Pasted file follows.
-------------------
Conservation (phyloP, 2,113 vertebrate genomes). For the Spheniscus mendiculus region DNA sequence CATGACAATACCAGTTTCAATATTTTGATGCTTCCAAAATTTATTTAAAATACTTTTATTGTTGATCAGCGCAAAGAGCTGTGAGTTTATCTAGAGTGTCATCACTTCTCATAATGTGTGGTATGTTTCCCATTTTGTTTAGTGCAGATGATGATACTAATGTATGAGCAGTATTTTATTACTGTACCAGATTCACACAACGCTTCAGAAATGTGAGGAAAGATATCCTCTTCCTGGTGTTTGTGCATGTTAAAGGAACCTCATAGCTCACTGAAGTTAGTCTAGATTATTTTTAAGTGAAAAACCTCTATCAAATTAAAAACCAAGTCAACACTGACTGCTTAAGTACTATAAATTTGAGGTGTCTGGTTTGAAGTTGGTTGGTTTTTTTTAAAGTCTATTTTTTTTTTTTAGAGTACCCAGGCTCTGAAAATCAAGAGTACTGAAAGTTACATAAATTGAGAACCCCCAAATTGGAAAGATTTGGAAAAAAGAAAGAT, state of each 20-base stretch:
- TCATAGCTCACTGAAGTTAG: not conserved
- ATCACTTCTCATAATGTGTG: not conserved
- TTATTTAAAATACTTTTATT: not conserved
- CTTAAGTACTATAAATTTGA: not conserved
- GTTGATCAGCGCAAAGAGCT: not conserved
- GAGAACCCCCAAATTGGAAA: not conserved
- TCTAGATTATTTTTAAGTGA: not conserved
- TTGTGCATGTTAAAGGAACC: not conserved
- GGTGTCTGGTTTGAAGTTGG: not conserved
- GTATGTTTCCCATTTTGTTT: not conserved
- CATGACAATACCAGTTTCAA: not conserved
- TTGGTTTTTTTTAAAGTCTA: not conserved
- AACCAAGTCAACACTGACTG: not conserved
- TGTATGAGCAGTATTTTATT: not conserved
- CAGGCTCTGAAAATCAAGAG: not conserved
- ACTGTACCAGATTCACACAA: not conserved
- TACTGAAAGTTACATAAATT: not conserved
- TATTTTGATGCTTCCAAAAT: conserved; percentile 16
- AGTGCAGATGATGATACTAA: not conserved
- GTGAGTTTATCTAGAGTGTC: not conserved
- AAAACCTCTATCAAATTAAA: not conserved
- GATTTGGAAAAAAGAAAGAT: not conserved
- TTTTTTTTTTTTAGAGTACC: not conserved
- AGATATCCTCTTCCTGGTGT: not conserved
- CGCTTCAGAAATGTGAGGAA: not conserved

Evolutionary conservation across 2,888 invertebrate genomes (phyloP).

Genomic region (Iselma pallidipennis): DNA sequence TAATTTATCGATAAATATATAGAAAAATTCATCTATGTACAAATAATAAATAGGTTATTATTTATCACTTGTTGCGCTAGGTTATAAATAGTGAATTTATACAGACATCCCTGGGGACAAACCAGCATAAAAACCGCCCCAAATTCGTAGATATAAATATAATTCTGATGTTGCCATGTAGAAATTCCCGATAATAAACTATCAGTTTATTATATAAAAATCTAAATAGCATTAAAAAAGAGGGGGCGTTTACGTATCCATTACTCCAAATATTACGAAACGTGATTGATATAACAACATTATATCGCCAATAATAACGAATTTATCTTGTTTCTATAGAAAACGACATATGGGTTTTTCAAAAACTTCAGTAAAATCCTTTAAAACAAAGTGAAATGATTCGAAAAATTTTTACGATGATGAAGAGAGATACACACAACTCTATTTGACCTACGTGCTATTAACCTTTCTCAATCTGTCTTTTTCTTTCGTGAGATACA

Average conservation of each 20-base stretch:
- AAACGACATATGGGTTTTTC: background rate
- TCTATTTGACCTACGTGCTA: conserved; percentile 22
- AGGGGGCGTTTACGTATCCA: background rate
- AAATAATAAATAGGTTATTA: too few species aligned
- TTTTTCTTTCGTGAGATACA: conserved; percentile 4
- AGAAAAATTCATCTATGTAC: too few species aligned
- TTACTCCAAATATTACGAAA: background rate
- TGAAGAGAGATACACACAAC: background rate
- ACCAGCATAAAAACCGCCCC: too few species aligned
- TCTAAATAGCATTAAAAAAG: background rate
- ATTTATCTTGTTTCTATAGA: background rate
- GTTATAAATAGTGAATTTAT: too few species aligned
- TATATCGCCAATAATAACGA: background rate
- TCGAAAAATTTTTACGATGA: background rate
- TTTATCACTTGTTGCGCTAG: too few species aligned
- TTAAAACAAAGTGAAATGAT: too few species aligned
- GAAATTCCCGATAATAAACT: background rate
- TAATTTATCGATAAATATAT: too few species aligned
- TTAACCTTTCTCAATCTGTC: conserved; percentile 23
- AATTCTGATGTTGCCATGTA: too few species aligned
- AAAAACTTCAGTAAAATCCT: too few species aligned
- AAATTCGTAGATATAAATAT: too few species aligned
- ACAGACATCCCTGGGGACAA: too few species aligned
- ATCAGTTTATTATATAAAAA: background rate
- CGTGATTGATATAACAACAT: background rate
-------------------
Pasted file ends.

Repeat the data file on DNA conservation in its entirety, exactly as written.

Conservation (phyloP, 2,113 vertebrate genomes). For the Spheniscus mendiculus region DNA sequence CATGACAATACCAGTTTCAATATTTTGATGCTTCCAAAATTTATTTAAAATACTTTTATTGTTGATCAGCGCAAAGAGCTGTGAGTTTATCTAGAGTGTCATCACTTCTCATAATGTGTGGTATGTTTCCCATTTTGTTTAGTGCAGATGATGATACTAATGTATGAGCAGTATTTTATTACTGTACCAGATTCACACAACGCTTCAGAAATGTGAGGAAAGATATCCTCTTCCTGGTGTTTGTGCATGTTAAAGGAACCTCATAGCTCACTGAAGTTAGTCTAGATTATTTTTAAGTGAAAAACCTCTATCAAATTAAAAACCAAGTCAACACTGACTGCTTAAGTACTATAAATTTGAGGTGTCTGGTTTGAAGTTGGTTGGTTTTTTTTAAAGTCTATTTTTTTTTTTTAGAGTACCCAGGCTCTGAAAATCAAGAGTACTGAAAGTTACATAAATTGAGAACCCCCAAATTGGAAAGATTTGGAAAAAAGAAAGAT, state of each 20-base stretch:
- TCATAGCTCACTGAAGTTAG: not conserved
- ATCACTTCTCATAATGTGTG: not conserved
- TTATTTAAAATACTTTTATT: not conserved
- CTTAAGTACTATAAATTTGA: not conserved
- GTTGATCAGCGCAAAGAGCT: not conserved
- GAGAACCCCCAAATTGGAAA: not conserved
- TCTAGATTATTTTTAAGTGA: not conserved
- TTGTGCATGTTAAAGGAACC: not conserved
- GGTGTCTGGTTTGAAGTTGG: not conserved
- GTATGTTTCCCATTTTGTTT: not conserved
- CATGACAATACCAGTTTCAA: not conserved
- TTGGTTTTTTTTAAAGTCTA: not conserved
- AACCAAGTCAACACTGACTG: not conserved
- TGTATGAGCAGTATTTTATT: not conserved
- CAGGCTCTGAAAATCAAGAG: not conserved
- ACTGTACCAGATTCACACAA: not conserved
- TACTGAAAGTTACATAAATT: not conserved
- TATTTTGATGCTTCCAAAAT: conserved; percentile 16
- AGTGCAGATGATGATACTAA: not conserved
- GTGAGTTTATCTAGAGTGTC: not conserved
- AAAACCTCTATCAAATTAAA: not conserved
- GATTTGGAAAAAAGAAAGAT: not conserved
- TTTTTTTTTTTTAGAGTACC: not conserved
- AGATATCCTCTTCCTGGTGT: not conserved
- CGCTTCAGAAATGTGAGGAA: not conserved

Evolutionary conservation across 2,888 invertebrate genomes (phyloP).

Genomic region (Iselma pallidipennis): DNA sequence TAATTTATCGATAAATATATAGAAAAATTCATCTATGTACAAATAATAAATAGGTTATTATTTATCACTTGTTGCGCTAGGTTATAAATAGTGAATTTATACAGACATCCCTGGGGACAAACCAGCATAAAAACCGCCCCAAATTCGTAGATATAAATATAATTCTGATGTTGCCATGTAGAAATTCCCGATAATAAACTATCAGTTTATTATATAAAAATCTAAATAGCATTAAAAAAGAGGGGGCGTTTACGTATCCATTACTCCAAATATTACGAAACGTGATTGATATAACAACATTATATCGCCAATAATAACGAATTTATCTTGTTTCTATAGAAAACGACATATGGGTTTTTCAAAAACTTCAGTAAAATCCTTTAAAACAAAGTGAAATGATTCGAAAAATTTTTACGATGATGAAGAGAGATACACACAACTCTATTTGACCTACGTGCTATTAACCTTTCTCAATCTGTCTTTTTCTTTCGTGAGATACA

Average conservation of each 20-base stretch:
- AAACGACATATGGGTTTTTC: background rate
- TCTATTTGACCTACGTGCTA: conserved; percentile 22
- AGGGGGCGTTTACGTATCCA: background rate
- AAATAATAAATAGGTTATTA: too few species aligned
- TTTTTCTTTCGTGAGATACA: conserved; percentile 4
- AGAAAAATTCATCTATGTAC: too few species aligned
- TTACTCCAAATATTACGAAA: background rate
- TGAAGAGAGATACACACAAC: background rate
- ACCAGCATAAAAACCGCCCC: too few species aligned
- TCTAAATAGCATTAAAAAAG: background rate
- ATTTATCTTGTTTCTATAGA: background rate
- GTTATAAATAGTGAATTTAT: too few species aligned
- TATATCGCCAATAATAACGA: background rate
- TCGAAAAATTTTTACGATGA: background rate
- TTTATCACTTGTTGCGCTAG: too few species aligned
- TTAAAACAAAGTGAAATGAT: too few species aligned
- GAAATTCCCGATAATAAACT: background rate
- TAATTTATCGATAAATATAT: too few species aligned
- TTAACCTTTCTCAATCTGTC: conserved; percentile 23
- AATTCTGATGTTGCCATGTA: too few species aligned
- AAAAACTTCAGTAAAATCCT: too few species aligned
- AAATTCGTAGATATAAATAT: too few species aligned
- ACAGACATCCCTGGGGACAA: too few species aligned
- ATCAGTTTATTATATAAAAA: background rate
- CGTGATTGATATAACAACAT: background rate